By Marisa Wong. Marisa is a Master’s candidate in International Affairs and Media at the New School in New York, with a focus on human rights, participatory media, and documentary photography. View her photography and multimedia work on her website. Read her previous post on our blog.

Why You Should Watch This:

After celebrating the recent passage of New York’s Marriage Equality Bill, I wanted to revisit some of the video advocacy efforts that supported the campaign.  This PSA, produced by Human Rights Campaign, featured statements from New York celebrities and civilians, and garnered over 1 million views on YouTube.  It showcases video and personal testimony as simple and straightforward tools for capturing public attention, raising awareness, and mobilizing action.

Video Facts:

Goal: This PSA was the final compilation of 50 individual videos, used to supplement Human Rights Campaign’s support-building efforts for same-sex marriage in New York. Famous and everyday New Yorkers ask people to rethink their notions of equality, join the movement, and contact their state legislators to advocate for marriage equality.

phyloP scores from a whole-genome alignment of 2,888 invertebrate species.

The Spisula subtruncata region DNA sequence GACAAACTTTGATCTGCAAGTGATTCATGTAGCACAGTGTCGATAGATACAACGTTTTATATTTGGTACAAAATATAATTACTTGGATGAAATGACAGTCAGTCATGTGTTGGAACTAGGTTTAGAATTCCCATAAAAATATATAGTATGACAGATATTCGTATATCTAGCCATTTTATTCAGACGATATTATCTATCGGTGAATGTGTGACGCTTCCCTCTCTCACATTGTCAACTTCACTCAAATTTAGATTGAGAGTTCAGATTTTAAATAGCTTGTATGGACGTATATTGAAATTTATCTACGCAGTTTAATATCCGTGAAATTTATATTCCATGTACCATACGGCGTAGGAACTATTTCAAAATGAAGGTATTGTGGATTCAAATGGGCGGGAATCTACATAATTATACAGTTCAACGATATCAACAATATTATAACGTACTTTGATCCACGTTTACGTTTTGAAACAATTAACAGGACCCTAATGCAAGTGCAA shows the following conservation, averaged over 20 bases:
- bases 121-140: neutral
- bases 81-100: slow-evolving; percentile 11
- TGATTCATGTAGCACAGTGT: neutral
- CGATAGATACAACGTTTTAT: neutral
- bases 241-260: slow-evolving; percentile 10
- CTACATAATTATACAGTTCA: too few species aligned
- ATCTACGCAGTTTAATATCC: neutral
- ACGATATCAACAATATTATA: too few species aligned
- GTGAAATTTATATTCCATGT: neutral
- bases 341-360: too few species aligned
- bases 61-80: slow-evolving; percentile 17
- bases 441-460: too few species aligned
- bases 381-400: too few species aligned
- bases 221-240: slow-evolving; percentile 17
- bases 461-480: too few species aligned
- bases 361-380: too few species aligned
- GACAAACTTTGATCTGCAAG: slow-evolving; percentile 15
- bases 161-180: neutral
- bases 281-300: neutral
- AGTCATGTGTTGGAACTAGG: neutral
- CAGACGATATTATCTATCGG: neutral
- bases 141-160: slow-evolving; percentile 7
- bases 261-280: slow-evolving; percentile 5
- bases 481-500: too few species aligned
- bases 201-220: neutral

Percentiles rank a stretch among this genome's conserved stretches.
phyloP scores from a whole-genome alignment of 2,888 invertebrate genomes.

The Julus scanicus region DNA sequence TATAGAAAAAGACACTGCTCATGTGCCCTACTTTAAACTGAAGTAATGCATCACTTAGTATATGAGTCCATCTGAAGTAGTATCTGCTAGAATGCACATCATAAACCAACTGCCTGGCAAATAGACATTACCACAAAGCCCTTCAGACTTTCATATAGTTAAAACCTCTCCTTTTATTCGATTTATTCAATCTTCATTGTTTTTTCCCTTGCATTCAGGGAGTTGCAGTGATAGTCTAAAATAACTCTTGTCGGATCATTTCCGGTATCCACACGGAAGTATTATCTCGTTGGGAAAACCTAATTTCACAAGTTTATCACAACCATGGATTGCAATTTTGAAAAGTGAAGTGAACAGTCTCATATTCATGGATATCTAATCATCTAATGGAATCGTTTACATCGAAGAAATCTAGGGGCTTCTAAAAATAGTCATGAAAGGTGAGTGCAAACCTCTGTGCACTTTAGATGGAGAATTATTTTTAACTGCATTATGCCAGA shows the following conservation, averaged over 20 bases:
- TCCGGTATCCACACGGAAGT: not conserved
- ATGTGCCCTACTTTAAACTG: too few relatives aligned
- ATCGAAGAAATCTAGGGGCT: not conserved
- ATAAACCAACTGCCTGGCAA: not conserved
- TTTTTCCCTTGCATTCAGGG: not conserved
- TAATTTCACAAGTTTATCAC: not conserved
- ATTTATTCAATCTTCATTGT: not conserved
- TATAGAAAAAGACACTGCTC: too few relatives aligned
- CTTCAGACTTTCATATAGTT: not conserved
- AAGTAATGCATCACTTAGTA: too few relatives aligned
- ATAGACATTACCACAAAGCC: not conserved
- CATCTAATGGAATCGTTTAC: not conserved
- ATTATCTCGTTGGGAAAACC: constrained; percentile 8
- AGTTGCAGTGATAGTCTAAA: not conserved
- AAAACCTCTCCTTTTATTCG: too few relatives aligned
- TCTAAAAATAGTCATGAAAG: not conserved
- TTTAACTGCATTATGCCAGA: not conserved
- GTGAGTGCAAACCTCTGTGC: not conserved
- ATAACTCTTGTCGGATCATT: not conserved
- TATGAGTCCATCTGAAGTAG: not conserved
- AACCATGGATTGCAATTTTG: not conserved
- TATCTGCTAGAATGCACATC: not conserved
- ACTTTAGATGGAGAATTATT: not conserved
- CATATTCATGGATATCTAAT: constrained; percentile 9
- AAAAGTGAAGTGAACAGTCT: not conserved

Primary Audience: The video uses its celebrity factor to bring exposure to a wide, mainstream audience and shape public opinion on the controversial issue. By incorporating a differing range of voices, the video appeals to those both inside and outside of the queer community, reaching out to a larger base of support.

Message: While many of the subjects in the video had catchy sound bites, I thought the message was well summed up with this statement: “Equality for some is not equality.”

Content/Style/Voices: This video’s appeal lies in its incorporation of a medley of voices, from A-list actors to politicians to people on the street. In this way, Human Rights Campaign was able to put a diverse, yet familiar face on the issue, connect with a more varied audience, and maintain the viewer’s attention throughout.

Did you know? Human Rights Campaign recruited everyday New Yorkers for the video by hosting a “pop-up” filming event in the Meatpacking District.

Suggested Resources: Stylistically, this video used a “talking heads” approach, consisting entirely of people speaking directly to the camera.  Visit the Training section of the WITNESS website to learn about a wider range of filming techniques and styles.

Join the conversation: With all of the marriage equality advocacy organizations nationwide (and in New York in particular), I was surprised that I didn’t find more viral YouTube videos supporting the cause.  Do you know of any examples of effective video advocacy for marriage equality? Please share your links and thoughts below.

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